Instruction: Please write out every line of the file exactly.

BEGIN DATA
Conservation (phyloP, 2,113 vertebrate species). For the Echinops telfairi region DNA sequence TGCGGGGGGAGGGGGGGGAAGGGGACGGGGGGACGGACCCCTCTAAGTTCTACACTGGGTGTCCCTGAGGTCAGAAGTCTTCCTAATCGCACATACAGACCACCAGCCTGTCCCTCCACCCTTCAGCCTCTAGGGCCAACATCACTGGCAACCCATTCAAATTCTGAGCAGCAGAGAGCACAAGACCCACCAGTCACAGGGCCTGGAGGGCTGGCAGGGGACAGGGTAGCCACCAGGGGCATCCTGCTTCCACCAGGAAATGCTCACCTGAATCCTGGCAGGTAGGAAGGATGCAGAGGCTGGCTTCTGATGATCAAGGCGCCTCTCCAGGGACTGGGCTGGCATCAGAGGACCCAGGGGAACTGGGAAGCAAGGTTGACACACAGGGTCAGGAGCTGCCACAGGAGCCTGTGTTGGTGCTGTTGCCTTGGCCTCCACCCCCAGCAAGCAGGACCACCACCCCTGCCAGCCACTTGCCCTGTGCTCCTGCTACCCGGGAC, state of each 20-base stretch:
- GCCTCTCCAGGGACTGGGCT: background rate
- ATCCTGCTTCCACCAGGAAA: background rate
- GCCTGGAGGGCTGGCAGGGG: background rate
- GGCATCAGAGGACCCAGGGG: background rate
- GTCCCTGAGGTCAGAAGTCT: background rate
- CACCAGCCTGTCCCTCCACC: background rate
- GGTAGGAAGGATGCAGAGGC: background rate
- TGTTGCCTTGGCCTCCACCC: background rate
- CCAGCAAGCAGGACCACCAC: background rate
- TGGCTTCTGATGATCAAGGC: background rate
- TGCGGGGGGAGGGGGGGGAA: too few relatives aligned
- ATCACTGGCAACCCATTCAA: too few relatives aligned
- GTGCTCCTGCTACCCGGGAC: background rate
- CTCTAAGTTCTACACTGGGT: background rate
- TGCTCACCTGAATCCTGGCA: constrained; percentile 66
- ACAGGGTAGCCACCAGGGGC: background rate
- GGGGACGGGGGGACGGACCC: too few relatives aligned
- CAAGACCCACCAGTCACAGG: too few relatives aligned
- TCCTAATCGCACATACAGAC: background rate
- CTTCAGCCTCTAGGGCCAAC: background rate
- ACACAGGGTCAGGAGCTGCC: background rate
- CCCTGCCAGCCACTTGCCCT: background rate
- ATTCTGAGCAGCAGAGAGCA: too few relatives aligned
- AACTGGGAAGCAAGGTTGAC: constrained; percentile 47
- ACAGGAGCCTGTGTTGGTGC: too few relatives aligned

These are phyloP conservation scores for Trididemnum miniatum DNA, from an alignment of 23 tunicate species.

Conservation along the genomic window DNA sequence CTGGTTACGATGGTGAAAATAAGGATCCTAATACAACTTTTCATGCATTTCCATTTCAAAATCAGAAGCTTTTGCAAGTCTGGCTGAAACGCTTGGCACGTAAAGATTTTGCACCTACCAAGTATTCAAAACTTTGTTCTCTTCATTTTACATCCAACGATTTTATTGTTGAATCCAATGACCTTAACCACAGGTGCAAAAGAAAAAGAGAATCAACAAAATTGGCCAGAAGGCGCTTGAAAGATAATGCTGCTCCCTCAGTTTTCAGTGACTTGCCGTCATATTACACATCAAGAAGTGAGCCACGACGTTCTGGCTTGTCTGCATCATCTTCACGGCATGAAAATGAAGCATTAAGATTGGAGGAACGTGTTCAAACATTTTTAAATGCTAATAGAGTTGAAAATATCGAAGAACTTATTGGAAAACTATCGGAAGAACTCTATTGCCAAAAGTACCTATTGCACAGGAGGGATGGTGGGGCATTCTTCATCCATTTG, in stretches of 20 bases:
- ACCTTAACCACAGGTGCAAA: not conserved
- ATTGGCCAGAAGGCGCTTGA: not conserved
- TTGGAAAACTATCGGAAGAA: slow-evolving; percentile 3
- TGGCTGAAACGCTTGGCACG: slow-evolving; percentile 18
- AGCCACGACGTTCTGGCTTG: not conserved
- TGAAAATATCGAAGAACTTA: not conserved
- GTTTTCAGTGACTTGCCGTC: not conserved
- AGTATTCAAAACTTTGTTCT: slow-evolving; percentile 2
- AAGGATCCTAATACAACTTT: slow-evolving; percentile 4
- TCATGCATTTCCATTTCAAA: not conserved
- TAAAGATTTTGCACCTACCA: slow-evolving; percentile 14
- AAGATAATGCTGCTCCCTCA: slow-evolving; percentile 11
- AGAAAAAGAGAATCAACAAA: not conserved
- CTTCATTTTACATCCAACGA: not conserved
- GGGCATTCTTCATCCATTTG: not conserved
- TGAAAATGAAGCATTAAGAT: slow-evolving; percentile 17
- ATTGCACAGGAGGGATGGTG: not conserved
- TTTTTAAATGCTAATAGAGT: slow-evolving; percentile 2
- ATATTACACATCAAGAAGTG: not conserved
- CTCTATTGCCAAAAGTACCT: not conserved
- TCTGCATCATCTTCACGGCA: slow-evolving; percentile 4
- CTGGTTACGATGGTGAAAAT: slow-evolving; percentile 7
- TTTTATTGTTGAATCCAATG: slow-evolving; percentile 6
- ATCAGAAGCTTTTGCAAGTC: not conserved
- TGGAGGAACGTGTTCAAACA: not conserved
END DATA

Conservation (phyloP, 2,113 vertebrate species). For the Echinops telfairi region DNA sequence TGCGGGGGGAGGGGGGGGAAGGGGACGGGGGGACGGACCCCTCTAAGTTCTACACTGGGTGTCCCTGAGGTCAGAAGTCTTCCTAATCGCACATACAGACCACCAGCCTGTCCCTCCACCCTTCAGCCTCTAGGGCCAACATCACTGGCAACCCATTCAAATTCTGAGCAGCAGAGAGCACAAGACCCACCAGTCACAGGGCCTGGAGGGCTGGCAGGGGACAGGGTAGCCACCAGGGGCATCCTGCTTCCACCAGGAAATGCTCACCTGAATCCTGGCAGGTAGGAAGGATGCAGAGGCTGGCTTCTGATGATCAAGGCGCCTCTCCAGGGACTGGGCTGGCATCAGAGGACCCAGGGGAACTGGGAAGCAAGGTTGACACACAGGGTCAGGAGCTGCCACAGGAGCCTGTGTTGGTGCTGTTGCCTTGGCCTCCACCCCCAGCAAGCAGGACCACCACCCCTGCCAGCCACTTGCCCTGTGCTCCTGCTACCCGGGAC, state of each 20-base stretch:
- GCCTCTCCAGGGACTGGGCT: background rate
- ATCCTGCTTCCACCAGGAAA: background rate
- GCCTGGAGGGCTGGCAGGGG: background rate
- GGCATCAGAGGACCCAGGGG: background rate
- GTCCCTGAGGTCAGAAGTCT: background rate
- CACCAGCCTGTCCCTCCACC: background rate
- GGTAGGAAGGATGCAGAGGC: background rate
- TGTTGCCTTGGCCTCCACCC: background rate
- CCAGCAAGCAGGACCACCAC: background rate
- TGGCTTCTGATGATCAAGGC: background rate
- TGCGGGGGGAGGGGGGGGAA: too few relatives aligned
- ATCACTGGCAACCCATTCAA: too few relatives aligned
- GTGCTCCTGCTACCCGGGAC: background rate
- CTCTAAGTTCTACACTGGGT: background rate
- TGCTCACCTGAATCCTGGCA: constrained; percentile 66
- ACAGGGTAGCCACCAGGGGC: background rate
- GGGGACGGGGGGACGGACCC: too few relatives aligned
- CAAGACCCACCAGTCACAGG: too few relatives aligned
- TCCTAATCGCACATACAGAC: background rate
- CTTCAGCCTCTAGGGCCAAC: background rate
- ACACAGGGTCAGGAGCTGCC: background rate
- CCCTGCCAGCCACTTGCCCT: background rate
- ATTCTGAGCAGCAGAGAGCA: too few relatives aligned
- AACTGGGAAGCAAGGTTGAC: constrained; percentile 47
- ACAGGAGCCTGTGTTGGTGC: too few relatives aligned

These are phyloP conservation scores for Trididemnum miniatum DNA, from an alignment of 23 tunicate species.

Conservation along the genomic window DNA sequence CTGGTTACGATGGTGAAAATAAGGATCCTAATACAACTTTTCATGCATTTCCATTTCAAAATCAGAAGCTTTTGCAAGTCTGGCTGAAACGCTTGGCACGTAAAGATTTTGCACCTACCAAGTATTCAAAACTTTGTTCTCTTCATTTTACATCCAACGATTTTATTGTTGAATCCAATGACCTTAACCACAGGTGCAAAAGAAAAAGAGAATCAACAAAATTGGCCAGAAGGCGCTTGAAAGATAATGCTGCTCCCTCAGTTTTCAGTGACTTGCCGTCATATTACACATCAAGAAGTGAGCCACGACGTTCTGGCTTGTCTGCATCATCTTCACGGCATGAAAATGAAGCATTAAGATTGGAGGAACGTGTTCAAACATTTTTAAATGCTAATAGAGTTGAAAATATCGAAGAACTTATTGGAAAACTATCGGAAGAACTCTATTGCCAAAAGTACCTATTGCACAGGAGGGATGGTGGGGCATTCTTCATCCATTTG, in stretches of 20 bases:
- ACCTTAACCACAGGTGCAAA: not conserved
- ATTGGCCAGAAGGCGCTTGA: not conserved
- TTGGAAAACTATCGGAAGAA: slow-evolving; percentile 3
- TGGCTGAAACGCTTGGCACG: slow-evolving; percentile 18
- AGCCACGACGTTCTGGCTTG: not conserved
- TGAAAATATCGAAGAACTTA: not conserved
- GTTTTCAGTGACTTGCCGTC: not conserved
- AGTATTCAAAACTTTGTTCT: slow-evolving; percentile 2
- AAGGATCCTAATACAACTTT: slow-evolving; percentile 4
- TCATGCATTTCCATTTCAAA: not conserved
- TAAAGATTTTGCACCTACCA: slow-evolving; percentile 14
- AAGATAATGCTGCTCCCTCA: slow-evolving; percentile 11
- AGAAAAAGAGAATCAACAAA: not conserved
- CTTCATTTTACATCCAACGA: not conserved
- GGGCATTCTTCATCCATTTG: not conserved
- TGAAAATGAAGCATTAAGAT: slow-evolving; percentile 17
- ATTGCACAGGAGGGATGGTG: not conserved
- TTTTTAAATGCTAATAGAGT: slow-evolving; percentile 2
- ATATTACACATCAAGAAGTG: not conserved
- CTCTATTGCCAAAAGTACCT: not conserved
- TCTGCATCATCTTCACGGCA: slow-evolving; percentile 4
- CTGGTTACGATGGTGAAAAT: slow-evolving; percentile 7
- TTTTATTGTTGAATCCAATG: slow-evolving; percentile 6
- ATCAGAAGCTTTTGCAAGTC: not conserved
- TGGAGGAACGTGTTCAAACA: not conserved